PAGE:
Italy to seek court ruling Dutch must deal with migrant boat

Combined Shape

ROME (AP) — Italy has decided to ask the European human rights court to rule that the Netherlands must deal with a Dutch-flagged migrant rescue boat stranded off Sicily.

The Italian premier’s office said Monday night that on Tuesday it will ask the France-based court to decide that the Dutch have jurisdiction. Italy won’t let the Sea-Watch 3 disembark the 47 migrants because the populist government’s anti-migrant policy forbids humanitarian boats which rescue migrants in the waters off Libya to enter Italian ports and disembark those they save from foundering smugglers’ boats.

A statement from the premier’s office said the captain of Sea-Watch 3, which rescued the migrants on Jan. 19, along with the head of the humanitarian mission of the German NGO have brought the boat’s plight to the attention of the court in Strasbourg.

It wasn’t immediately clear if the court has agreed to hear any case about Sea-Watch 3.

The government on Tuesday “will affirm that it’s not Italy that must respond in this case in the light of national and international law.”

Report: Bidens Aggressively Dodged More Than $500,000 in Taxes Before Joe Demanded Americans Pay Their 'Fair Share'

The statement said the boat boldly put at risk the lives of the migrants aboard when, in agitated waters, it didn’t seek shelter about 40 nautical miles (46 statute miles) away on the Tunisian coast last week, but instead sailed farther toward Italy.

Italy, should the Netherlands’ jurisdiction be recognized by the court, would offer to set up a kind of “humanitarian corridor” to transfer the migrants to that country.

Italian news reports have said Dutch authorities contend it doesn’t intend to take the migrants.

Sea-Watch 3’s plight is the latest in several cases of migrants stuck for days aboard rescue vessels since Premier Giuseppe Conte’s government began in June with a pledge to drastically reduce the numbers of rescued migrants reaching Italian shores. About 600,000 migrants, many of whom were denied asylum by Italy, have reached Italy on rescue boats in recent years.

In a separate crackdown on migrants, police in Sicily earlier Monday broke up a suspected Nigerian drug ring based in a migrant housing complex in Mineo.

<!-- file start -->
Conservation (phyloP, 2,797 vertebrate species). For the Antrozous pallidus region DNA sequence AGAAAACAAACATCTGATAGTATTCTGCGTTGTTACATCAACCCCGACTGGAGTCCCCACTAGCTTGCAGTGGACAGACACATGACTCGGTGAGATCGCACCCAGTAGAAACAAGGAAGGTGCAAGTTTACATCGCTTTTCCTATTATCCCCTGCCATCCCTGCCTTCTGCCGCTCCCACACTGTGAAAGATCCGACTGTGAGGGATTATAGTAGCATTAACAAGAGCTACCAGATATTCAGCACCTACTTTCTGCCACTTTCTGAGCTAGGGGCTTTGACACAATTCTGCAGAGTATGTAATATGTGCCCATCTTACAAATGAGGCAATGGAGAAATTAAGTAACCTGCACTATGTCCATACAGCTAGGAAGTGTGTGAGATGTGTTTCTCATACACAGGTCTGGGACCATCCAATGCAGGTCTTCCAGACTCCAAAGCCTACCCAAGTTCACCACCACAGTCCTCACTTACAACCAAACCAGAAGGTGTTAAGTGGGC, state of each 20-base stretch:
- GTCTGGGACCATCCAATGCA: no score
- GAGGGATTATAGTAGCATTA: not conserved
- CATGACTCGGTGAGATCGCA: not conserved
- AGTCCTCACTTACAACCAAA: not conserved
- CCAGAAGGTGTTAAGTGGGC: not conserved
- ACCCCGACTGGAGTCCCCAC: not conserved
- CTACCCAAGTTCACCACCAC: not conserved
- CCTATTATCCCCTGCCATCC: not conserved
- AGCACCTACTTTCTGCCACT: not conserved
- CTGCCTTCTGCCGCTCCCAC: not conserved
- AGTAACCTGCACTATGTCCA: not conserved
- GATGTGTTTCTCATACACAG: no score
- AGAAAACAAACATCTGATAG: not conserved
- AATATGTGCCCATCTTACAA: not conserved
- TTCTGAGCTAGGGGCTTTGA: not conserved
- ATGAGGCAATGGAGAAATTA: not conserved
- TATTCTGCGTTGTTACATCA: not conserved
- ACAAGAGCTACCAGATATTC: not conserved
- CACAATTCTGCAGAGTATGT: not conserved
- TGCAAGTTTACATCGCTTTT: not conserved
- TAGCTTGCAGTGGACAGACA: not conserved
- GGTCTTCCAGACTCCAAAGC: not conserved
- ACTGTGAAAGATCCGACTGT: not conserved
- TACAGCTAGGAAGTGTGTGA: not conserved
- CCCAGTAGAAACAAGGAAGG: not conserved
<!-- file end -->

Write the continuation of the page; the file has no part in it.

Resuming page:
Catania police said Monday that the ring dealt in cocaine, marijuana and other drugs, and acted like an organized criminal clan.

The Western Journal has not reviewed this Associated Press story prior to publication. Therefore, it may contain editorial bias or may in some other way not meet our normal editorial standards. It is provided to our readers as a service from The Western Journal.

Truth and Accuracy

Submit a Correction →

We are committed to truth and accuracy in all of our journalism. Read our editorial standards.

Combined Shape
The Associated Press is an independent, not-for-profit news cooperative headquartered in New York City. Their teams in over 100 countries tell the world’s stories, from breaking news to investigative reporting. They provide content and services to help engage audiences worldwide, working with companies of all types, from broadcasters to brands.
The Associated Press was the first private sector organization in the U.S. to operate on a national scale. Over the past 170 years, they have been first to inform the world of many of history's most important moments, from the assassination of Abraham Lincoln and the bombing of Pearl Harbor to the fall of the Shah of Iran and the death of Pope John Paul.

Today, they operate in 263 locations in more than 100 countries relaying breaking news, covering war and conflict and producing enterprise reports that tell the world's stories.
New York City